How to Play This Fiscal-Cliff Mess

 | Dec 28, 2012 | 8:08 AM EST
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The best way to make a good deal is to have the ability to walk away from it. --Brian Koslow

It didn't take long at all. Following a big spike yesterday afternoon, doubts about a last-minute fiscal cliff deal have set in again. In the very early going, the market has already given back more than half of the gain that came after news that the House of Representatives would be back in session on Sunday night. Both sides seem willing to walk away and to let us go over the cliff and that is being reflected in the market.

I can't recall a time when the market has been held hostage for so long by political negotiation. Nothing else has mattered for weeks other than the fiscal cliff issue and today is going to be just as bad as we bounce around again on headlines and rumors.

The political commentary I read overnight didn't leave me too optimistic about the chances of a major deal. The general view is that the meeting with President Obama and the Sunday House session have more to do with "optics" than any real movement in the negotiations. It is possible that there this is some sort of short-term agreement to create more time, but both parties have things to gain by actually pushing us over the fiscal cliff.

I'm not going to join the legions of folks who are trying to guess how this idiotic drama will play out. I don't have any special knowledge or insight. All we really need to know is that the market is going to be hypersensitive to any and all news about the fiscal cliff and we either have to trade on that or not trade at all.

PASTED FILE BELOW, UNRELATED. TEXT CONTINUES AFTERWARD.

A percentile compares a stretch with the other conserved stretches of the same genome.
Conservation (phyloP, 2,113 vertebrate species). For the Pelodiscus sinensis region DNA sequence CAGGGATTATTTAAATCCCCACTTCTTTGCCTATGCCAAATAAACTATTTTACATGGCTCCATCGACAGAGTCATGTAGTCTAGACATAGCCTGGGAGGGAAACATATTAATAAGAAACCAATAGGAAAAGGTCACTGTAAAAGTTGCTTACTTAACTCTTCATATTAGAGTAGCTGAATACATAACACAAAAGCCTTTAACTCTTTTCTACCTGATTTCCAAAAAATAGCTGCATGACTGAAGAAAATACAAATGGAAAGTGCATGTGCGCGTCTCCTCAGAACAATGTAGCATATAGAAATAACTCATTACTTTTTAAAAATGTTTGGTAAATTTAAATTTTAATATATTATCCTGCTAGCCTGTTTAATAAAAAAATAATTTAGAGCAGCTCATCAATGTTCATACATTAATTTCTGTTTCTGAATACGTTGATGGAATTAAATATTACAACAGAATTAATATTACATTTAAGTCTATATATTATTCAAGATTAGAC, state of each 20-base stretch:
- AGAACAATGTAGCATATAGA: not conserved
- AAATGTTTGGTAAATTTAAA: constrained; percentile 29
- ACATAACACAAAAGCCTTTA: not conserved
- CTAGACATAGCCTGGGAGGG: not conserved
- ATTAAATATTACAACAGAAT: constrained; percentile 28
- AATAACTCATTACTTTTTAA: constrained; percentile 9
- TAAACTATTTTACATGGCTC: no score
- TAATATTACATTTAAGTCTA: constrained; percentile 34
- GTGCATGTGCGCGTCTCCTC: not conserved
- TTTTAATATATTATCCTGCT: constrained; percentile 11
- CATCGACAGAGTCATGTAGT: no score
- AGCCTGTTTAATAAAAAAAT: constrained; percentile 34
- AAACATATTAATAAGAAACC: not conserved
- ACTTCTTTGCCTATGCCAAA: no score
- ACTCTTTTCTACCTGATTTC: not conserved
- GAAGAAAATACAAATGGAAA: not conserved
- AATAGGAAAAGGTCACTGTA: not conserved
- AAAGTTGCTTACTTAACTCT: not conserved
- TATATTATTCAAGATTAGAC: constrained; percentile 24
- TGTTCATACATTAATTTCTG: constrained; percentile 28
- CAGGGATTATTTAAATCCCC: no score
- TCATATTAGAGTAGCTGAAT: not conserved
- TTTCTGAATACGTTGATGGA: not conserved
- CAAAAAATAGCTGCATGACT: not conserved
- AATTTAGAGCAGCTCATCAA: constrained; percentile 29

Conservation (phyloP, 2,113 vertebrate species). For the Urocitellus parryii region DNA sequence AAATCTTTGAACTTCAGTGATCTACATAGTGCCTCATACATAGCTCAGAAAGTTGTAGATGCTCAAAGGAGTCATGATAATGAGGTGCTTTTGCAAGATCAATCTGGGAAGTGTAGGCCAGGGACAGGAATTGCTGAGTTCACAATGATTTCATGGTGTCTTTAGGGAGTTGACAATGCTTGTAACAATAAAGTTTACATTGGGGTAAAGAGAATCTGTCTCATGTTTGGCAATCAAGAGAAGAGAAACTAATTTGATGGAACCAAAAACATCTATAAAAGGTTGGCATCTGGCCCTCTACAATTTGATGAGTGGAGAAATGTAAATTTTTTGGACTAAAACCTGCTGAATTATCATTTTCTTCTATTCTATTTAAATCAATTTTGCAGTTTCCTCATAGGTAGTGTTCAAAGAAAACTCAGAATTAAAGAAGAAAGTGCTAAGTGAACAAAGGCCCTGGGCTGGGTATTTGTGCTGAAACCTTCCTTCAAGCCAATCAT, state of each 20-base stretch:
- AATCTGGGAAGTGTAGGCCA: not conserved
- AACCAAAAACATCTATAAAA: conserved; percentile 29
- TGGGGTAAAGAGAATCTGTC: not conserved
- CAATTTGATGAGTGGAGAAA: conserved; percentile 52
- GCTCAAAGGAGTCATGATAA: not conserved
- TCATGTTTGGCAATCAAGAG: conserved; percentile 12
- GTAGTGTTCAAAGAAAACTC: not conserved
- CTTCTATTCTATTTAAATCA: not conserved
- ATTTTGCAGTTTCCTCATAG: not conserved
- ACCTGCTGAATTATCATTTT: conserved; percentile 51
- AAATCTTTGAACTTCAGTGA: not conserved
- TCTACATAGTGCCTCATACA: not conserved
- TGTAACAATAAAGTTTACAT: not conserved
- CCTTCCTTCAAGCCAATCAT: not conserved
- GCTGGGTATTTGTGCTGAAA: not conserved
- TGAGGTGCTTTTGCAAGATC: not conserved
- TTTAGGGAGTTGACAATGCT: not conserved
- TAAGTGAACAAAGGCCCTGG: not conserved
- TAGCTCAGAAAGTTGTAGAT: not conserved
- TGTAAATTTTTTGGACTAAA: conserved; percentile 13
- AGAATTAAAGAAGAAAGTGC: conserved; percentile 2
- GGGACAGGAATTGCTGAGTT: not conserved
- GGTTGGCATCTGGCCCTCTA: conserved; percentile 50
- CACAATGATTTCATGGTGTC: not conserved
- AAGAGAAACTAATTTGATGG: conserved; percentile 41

All the other issues that usually come into play at the end of the year have been rendered irrelevant by this political quagmire. Window dressing, portfolio positions, tax planning and last-minute performance chasing are all secondary considerations and having no impact at all compared to the mutterings of Senator Reid or Speaker Boehner.

There are basically just two ways to trade this mess. Either you try to guess what is going to happen in Washington and position yourself for "deal or no deal," or you wait for some clarity and try to jump in quickly when the market starts to move.

My preference is to react to news as it hits, which actually worked out pretty well yesterday if you were very quick. There is going to be substantial risk over the weekend and I suspect many market players aren't even going to bother trying to play this.

I really would like to get back to some stock picking as there are some interesting charts out there but we have no choice but to share this fiscal cliff obsession with everyone else. We'll see what develops. Hopefully, we'll have some volatility to trade. 

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